Final_Review_1_Solutions

Each patient entering the program was designated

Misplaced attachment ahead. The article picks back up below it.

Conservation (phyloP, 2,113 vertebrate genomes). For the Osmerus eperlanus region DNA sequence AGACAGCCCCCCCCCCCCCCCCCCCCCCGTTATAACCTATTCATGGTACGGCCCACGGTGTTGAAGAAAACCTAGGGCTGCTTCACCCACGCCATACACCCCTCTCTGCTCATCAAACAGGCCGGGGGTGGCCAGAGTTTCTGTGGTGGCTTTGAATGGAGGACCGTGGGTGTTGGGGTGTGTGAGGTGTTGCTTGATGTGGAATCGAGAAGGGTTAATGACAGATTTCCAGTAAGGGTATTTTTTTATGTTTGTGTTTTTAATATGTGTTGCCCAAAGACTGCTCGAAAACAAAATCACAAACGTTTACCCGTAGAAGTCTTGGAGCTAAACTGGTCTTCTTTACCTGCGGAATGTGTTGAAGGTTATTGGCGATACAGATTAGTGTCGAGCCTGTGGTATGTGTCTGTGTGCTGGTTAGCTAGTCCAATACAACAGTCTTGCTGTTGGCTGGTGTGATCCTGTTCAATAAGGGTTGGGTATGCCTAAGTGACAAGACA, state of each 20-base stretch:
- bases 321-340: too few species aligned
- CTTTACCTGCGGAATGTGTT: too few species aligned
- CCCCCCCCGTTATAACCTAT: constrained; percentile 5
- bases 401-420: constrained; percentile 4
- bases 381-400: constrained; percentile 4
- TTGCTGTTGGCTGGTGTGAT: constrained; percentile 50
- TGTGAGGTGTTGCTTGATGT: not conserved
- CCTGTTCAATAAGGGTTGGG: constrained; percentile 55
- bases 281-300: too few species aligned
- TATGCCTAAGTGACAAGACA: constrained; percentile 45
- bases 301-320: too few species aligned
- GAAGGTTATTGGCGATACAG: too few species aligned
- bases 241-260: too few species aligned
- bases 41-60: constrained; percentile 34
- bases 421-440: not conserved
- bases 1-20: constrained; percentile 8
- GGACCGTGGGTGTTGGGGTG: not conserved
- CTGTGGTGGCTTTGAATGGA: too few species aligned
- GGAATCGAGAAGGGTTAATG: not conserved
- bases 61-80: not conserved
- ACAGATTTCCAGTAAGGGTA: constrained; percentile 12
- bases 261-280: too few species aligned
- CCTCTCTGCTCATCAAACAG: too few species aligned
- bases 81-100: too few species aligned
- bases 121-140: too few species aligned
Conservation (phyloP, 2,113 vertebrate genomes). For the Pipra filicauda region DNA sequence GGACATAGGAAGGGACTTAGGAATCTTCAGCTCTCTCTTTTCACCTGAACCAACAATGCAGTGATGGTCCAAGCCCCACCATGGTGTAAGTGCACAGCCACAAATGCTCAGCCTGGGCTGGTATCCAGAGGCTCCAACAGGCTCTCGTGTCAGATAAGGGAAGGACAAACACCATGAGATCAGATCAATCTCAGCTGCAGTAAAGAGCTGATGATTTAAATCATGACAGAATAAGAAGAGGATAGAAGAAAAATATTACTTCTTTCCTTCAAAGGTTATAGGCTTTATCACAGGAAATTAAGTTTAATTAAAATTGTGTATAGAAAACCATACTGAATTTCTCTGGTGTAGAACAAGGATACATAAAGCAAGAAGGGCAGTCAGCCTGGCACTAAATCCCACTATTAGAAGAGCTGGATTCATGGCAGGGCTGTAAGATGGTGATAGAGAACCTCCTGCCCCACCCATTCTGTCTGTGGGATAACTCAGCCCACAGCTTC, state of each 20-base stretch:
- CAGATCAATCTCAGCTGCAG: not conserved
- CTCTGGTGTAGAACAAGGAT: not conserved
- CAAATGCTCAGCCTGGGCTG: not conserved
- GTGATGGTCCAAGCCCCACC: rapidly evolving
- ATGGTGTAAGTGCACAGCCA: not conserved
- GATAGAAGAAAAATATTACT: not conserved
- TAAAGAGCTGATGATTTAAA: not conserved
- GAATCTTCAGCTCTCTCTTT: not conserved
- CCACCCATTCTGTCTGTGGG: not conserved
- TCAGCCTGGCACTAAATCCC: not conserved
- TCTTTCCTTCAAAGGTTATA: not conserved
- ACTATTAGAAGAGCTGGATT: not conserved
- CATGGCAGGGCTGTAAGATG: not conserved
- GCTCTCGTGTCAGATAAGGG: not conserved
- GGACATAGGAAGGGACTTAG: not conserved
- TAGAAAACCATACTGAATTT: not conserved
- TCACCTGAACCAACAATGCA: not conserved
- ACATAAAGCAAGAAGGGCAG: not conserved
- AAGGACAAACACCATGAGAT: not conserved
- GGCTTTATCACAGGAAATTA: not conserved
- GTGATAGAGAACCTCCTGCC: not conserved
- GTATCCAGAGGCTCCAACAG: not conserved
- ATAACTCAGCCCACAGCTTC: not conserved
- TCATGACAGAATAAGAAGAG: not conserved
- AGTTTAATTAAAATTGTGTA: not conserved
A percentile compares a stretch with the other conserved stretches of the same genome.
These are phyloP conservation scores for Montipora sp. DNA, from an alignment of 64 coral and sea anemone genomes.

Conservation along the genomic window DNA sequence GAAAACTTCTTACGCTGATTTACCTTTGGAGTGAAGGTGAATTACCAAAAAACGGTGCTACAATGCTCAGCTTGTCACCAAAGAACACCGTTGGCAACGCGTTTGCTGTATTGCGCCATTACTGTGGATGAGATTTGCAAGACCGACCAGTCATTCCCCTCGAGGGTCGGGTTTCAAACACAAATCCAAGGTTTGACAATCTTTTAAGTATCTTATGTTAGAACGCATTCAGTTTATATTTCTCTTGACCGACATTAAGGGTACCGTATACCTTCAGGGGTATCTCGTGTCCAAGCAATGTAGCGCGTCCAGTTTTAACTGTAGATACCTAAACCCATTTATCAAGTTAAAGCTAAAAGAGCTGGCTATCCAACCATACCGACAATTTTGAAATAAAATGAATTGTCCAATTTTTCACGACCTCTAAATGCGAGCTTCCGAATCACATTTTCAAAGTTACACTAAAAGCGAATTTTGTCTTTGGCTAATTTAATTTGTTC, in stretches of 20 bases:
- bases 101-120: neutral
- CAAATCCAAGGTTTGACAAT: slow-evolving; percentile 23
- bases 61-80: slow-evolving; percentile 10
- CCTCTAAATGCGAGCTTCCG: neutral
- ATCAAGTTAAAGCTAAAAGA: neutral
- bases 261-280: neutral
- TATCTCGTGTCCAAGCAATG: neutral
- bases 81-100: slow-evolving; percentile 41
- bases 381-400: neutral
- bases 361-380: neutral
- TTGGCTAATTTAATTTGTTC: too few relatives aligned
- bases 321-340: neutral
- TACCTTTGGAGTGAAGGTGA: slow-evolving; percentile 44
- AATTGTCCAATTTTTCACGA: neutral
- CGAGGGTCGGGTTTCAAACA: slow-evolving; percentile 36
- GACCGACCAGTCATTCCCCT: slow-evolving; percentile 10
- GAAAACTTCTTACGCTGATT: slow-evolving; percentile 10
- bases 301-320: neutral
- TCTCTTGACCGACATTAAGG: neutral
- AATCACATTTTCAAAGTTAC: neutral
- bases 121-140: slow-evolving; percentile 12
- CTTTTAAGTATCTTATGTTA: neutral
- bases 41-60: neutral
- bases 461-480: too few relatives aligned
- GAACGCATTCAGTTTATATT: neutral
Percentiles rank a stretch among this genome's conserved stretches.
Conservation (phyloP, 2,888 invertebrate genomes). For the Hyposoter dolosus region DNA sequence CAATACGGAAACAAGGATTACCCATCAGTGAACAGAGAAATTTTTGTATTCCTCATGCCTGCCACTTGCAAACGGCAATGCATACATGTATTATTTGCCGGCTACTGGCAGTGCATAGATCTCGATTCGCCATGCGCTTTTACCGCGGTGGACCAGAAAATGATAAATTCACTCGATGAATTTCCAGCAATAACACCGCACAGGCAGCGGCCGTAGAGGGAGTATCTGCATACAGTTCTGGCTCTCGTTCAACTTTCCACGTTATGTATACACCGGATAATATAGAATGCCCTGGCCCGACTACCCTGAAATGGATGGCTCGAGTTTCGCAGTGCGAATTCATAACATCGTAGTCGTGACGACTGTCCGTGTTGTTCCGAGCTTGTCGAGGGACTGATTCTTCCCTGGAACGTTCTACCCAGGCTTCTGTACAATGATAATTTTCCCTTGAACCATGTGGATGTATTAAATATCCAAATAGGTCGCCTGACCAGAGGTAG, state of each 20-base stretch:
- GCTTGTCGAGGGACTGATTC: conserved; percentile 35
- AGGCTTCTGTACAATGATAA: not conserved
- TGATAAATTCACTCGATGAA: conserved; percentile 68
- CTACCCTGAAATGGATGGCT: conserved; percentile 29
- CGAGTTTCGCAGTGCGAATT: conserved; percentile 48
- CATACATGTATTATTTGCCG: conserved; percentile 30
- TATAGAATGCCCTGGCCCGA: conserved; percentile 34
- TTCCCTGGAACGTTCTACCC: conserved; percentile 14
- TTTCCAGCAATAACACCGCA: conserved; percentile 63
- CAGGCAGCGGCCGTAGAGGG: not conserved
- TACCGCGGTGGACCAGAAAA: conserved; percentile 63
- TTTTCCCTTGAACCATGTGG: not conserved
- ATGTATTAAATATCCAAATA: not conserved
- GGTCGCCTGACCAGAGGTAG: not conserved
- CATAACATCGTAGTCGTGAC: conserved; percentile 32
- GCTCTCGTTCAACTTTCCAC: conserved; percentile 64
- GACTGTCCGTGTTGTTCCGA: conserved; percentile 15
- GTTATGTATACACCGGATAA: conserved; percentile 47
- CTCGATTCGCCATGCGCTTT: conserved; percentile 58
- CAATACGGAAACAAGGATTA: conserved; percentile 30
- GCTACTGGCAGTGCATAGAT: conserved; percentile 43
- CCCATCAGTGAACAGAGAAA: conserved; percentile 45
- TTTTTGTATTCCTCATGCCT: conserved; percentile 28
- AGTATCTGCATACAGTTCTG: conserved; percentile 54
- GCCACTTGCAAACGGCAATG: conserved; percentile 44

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Unformatted text preview: aning that the probability of a negative test result when a person does not actually have the predisposition is 0.98. What is the probability that a randomly selected person who is identified as having the predisposition by the test actually has the predisposition? P (pre and positive) P (positive) 0.0297 = 0.0297 + 0.0194 = 0.6049 P (pre|positive) = Result Predisposition? 0.99 0.99*0.03 = 0.0297 0.01 0.01*0.03 = 0.0003 positive yes 0.03 0.97 no negative positive negative 0.02 0.98 0.02*0.97 = 0.0194 0.98*0.97 = 0.9506 13 18. If you roll a pair of fair dice, what is the probability of (a) getting a sum of 1? P(sum of 1) = 0. Since there are two dice being rolled, the minimum possible sum is 2. (b) getting a sum of 5? P(sum of 5) = P(1,4) + P(4,1) + P(2,3) + P(3,2) = (c) getting a sum of 12? P(sum of 12) = P(6,6) = ￿1 6 ∗ 1 6 ￿ = ￿1 6 ∗ 1 6 ￿ *4= 4 36 = 0.11. 1 36 . 19. The Stanford University Heart Transplant Study was conducted to determine whether an experimental heart transplant program increased lifespan. Each patient entering the program was designated officially a heart transplant candidate, meaning that he was gravely ill and would most likely benefit from a new heart. Some patients got a transplant and some did not. The variable group indicates what group the patients were in; treatment group got a transplant and control group did not. Another variable in the study, outcome, indicates whether or not the patient was alive at the end of the study. introduces the Stanford Heart Transplant Study. Of the 34 patients in the control group, 4 were alive at the end of the study. Of the 69 patients in the treatment group, 24 were alive. The contingency table below summarizes these results. Outcome Alive Dead Total Group Control Treatment 4 24 30 45 34 69 Total 28 75 103 (a) What proportion of all patients died? Proportion of all patients who died: 75 103 = 0.73 (b) If outcome and treatment were independent (i.e. there was no difference between the success rates of two the groups), about how many deaths would we have expected in the treatment group? Expected number of deaths in the treatment group if outcome and treatment were independent is calculated as the number of patients in that group multiplied by the overall death rate in the study: 69 ∗ 0.73 ≈ 50. (c) Using a randomization technique, a researcher investigated the relationship between outcome and treatment in this study. In order to simulate from the independence model, she wrote whether or not each patient survived on cards, shuffled all the cards together, then dealt them into two groups of size 69 and 34. She repeated this simulation 250 times (using the help of a statistical software) and each time recorded the number of patients who died in the treatment group. Below is a histogram of these counts. i. What are the claims being tested? H0 : The variables group and outcome are independent. They have no relationship, and the difference in survival rates between the control and treatment groups was due to chance. In other words, heart transplant is not effective. HA : The variables group and outcome are not independent. The difference in survival rates between the control and treatment groups was not due to chance and the heart transplant is effective. 14 ii. Would more deaths or fewer deaths in the treatment group than the number calculated in part (b) provide support for the alternative hypothesis? A fewer number of deaths than expected under the assumption of independence would provide support for the alternative hypothesis as this would suggest that the treatment group has a higher survival rate. iii. What do the simulation results suggest about the effectiveness of the transplant program? Use the p-value to support your answer. 20 10 0 45 50 55 trmtDead Under the independence model, only 2 out of 250 times (a probability of 0.008) did we get 45 or fewer deaths in the treatment group. Since this is such a low probability, we can reject the claim of independence in favor of the alternate model. There is convincing evidence to suggest that the transplant program is effective. 15...
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